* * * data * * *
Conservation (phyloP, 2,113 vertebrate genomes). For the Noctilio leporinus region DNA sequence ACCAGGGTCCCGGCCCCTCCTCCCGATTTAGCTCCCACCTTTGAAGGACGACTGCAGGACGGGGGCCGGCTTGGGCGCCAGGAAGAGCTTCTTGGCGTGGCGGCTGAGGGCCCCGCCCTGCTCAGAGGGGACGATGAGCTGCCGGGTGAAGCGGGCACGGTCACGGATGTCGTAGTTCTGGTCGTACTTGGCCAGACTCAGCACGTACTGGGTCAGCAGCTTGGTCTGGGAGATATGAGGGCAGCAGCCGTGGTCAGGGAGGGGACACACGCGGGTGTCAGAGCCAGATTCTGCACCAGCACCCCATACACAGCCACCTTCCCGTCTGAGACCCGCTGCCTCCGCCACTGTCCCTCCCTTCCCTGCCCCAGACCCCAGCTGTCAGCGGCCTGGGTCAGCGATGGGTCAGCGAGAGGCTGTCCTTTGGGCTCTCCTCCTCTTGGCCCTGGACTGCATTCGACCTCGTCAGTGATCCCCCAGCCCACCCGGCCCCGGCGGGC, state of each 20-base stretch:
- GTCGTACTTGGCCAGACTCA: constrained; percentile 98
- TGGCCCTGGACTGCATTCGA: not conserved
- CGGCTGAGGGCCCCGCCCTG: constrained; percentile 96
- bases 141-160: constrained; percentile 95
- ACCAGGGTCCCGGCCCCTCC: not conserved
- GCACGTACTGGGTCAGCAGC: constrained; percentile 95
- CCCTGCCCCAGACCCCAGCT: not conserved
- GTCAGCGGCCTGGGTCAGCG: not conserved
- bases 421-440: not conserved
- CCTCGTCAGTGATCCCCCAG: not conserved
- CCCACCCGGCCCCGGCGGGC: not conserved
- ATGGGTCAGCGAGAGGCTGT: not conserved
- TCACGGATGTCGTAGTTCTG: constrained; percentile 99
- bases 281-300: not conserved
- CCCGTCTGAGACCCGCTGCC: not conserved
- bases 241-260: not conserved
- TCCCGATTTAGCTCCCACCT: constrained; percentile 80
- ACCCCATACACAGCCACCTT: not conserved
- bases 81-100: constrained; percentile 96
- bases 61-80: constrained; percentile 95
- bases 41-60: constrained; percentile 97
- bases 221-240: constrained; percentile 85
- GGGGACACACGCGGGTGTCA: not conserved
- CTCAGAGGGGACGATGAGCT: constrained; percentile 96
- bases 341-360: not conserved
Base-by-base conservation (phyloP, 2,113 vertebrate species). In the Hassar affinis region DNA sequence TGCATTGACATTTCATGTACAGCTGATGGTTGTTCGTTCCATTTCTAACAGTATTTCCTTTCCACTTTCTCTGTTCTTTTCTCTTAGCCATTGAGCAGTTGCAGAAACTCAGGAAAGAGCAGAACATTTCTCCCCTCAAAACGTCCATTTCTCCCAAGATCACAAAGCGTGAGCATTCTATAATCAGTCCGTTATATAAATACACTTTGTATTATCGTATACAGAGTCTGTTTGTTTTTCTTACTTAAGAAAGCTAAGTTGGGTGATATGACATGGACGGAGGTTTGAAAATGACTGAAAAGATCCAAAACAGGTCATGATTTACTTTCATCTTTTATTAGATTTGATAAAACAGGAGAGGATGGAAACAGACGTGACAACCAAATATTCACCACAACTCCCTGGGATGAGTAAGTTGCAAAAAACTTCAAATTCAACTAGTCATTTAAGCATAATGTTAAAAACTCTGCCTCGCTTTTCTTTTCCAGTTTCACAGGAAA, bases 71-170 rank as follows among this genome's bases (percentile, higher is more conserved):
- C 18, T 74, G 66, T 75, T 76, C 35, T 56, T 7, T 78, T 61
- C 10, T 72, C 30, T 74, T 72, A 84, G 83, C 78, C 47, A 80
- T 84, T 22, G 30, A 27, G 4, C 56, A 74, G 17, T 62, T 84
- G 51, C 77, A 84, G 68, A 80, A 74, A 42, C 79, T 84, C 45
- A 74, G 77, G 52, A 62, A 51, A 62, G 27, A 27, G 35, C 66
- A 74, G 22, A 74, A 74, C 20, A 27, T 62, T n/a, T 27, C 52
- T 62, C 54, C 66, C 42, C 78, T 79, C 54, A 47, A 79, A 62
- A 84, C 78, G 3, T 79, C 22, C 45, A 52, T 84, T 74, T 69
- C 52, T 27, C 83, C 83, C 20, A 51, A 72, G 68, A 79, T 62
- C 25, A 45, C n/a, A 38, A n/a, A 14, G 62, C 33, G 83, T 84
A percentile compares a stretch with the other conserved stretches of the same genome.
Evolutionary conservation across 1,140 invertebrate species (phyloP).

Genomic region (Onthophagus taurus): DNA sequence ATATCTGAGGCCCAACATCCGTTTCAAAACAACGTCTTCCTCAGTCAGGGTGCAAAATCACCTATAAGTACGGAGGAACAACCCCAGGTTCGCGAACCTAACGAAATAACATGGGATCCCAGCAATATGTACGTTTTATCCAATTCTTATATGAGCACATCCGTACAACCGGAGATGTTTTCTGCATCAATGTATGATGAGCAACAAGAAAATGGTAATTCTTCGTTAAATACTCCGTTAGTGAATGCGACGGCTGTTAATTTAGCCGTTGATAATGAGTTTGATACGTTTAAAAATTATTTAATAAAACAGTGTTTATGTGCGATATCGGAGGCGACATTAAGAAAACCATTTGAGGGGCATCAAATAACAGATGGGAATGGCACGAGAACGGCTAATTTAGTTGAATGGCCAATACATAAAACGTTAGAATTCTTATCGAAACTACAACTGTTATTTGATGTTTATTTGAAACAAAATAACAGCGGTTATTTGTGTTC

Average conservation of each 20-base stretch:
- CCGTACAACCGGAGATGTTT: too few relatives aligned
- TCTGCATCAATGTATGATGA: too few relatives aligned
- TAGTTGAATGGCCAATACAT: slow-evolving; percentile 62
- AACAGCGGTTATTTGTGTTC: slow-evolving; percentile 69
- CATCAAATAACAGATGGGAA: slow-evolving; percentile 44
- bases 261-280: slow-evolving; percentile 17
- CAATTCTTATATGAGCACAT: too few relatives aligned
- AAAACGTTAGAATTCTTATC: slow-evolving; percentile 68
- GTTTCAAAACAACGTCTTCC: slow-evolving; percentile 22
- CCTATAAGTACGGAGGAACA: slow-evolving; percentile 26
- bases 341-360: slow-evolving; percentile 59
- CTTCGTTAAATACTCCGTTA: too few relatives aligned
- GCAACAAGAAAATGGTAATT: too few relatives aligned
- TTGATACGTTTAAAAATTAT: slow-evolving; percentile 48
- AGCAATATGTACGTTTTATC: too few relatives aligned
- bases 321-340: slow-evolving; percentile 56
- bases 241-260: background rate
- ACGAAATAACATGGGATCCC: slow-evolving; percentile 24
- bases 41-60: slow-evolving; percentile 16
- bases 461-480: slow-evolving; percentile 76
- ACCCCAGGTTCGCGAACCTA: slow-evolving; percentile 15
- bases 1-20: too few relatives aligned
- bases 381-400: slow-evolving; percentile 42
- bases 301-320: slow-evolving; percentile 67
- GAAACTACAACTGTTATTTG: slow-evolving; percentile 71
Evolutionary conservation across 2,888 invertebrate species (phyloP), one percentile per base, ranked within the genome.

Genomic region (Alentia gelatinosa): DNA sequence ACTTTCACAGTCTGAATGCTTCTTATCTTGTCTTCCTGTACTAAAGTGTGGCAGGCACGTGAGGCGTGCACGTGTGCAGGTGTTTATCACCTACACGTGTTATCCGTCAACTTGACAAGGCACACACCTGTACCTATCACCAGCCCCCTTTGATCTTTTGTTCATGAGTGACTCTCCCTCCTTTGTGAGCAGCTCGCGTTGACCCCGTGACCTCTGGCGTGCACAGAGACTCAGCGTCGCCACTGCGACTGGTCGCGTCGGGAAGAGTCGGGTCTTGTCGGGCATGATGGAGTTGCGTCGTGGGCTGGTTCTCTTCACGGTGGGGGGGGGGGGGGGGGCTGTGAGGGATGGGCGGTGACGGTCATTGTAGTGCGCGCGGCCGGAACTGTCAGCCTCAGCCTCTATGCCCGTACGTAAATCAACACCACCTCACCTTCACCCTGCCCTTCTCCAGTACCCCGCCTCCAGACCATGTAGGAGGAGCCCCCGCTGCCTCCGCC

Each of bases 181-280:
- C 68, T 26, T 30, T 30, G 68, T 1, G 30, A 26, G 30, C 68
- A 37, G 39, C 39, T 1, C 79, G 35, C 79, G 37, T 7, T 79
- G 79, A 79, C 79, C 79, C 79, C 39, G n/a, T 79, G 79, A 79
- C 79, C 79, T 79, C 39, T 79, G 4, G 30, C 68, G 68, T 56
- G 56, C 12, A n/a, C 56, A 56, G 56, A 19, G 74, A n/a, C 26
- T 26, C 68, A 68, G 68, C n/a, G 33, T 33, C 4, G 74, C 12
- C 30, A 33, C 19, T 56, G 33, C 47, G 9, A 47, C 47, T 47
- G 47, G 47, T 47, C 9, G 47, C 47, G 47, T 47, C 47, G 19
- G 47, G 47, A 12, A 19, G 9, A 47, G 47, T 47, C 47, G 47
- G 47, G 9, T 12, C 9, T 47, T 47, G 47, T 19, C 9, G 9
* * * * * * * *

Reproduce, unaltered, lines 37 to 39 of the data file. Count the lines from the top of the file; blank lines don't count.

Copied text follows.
- C 25, A 45, C n/a, A 38, A n/a, A 14, G 62, C 33, G 83, T 84
A percentile compares a stretch with the other conserved stretches of the same genome.
Evolutionary conservation across 1,140 invertebrate species (phyloP).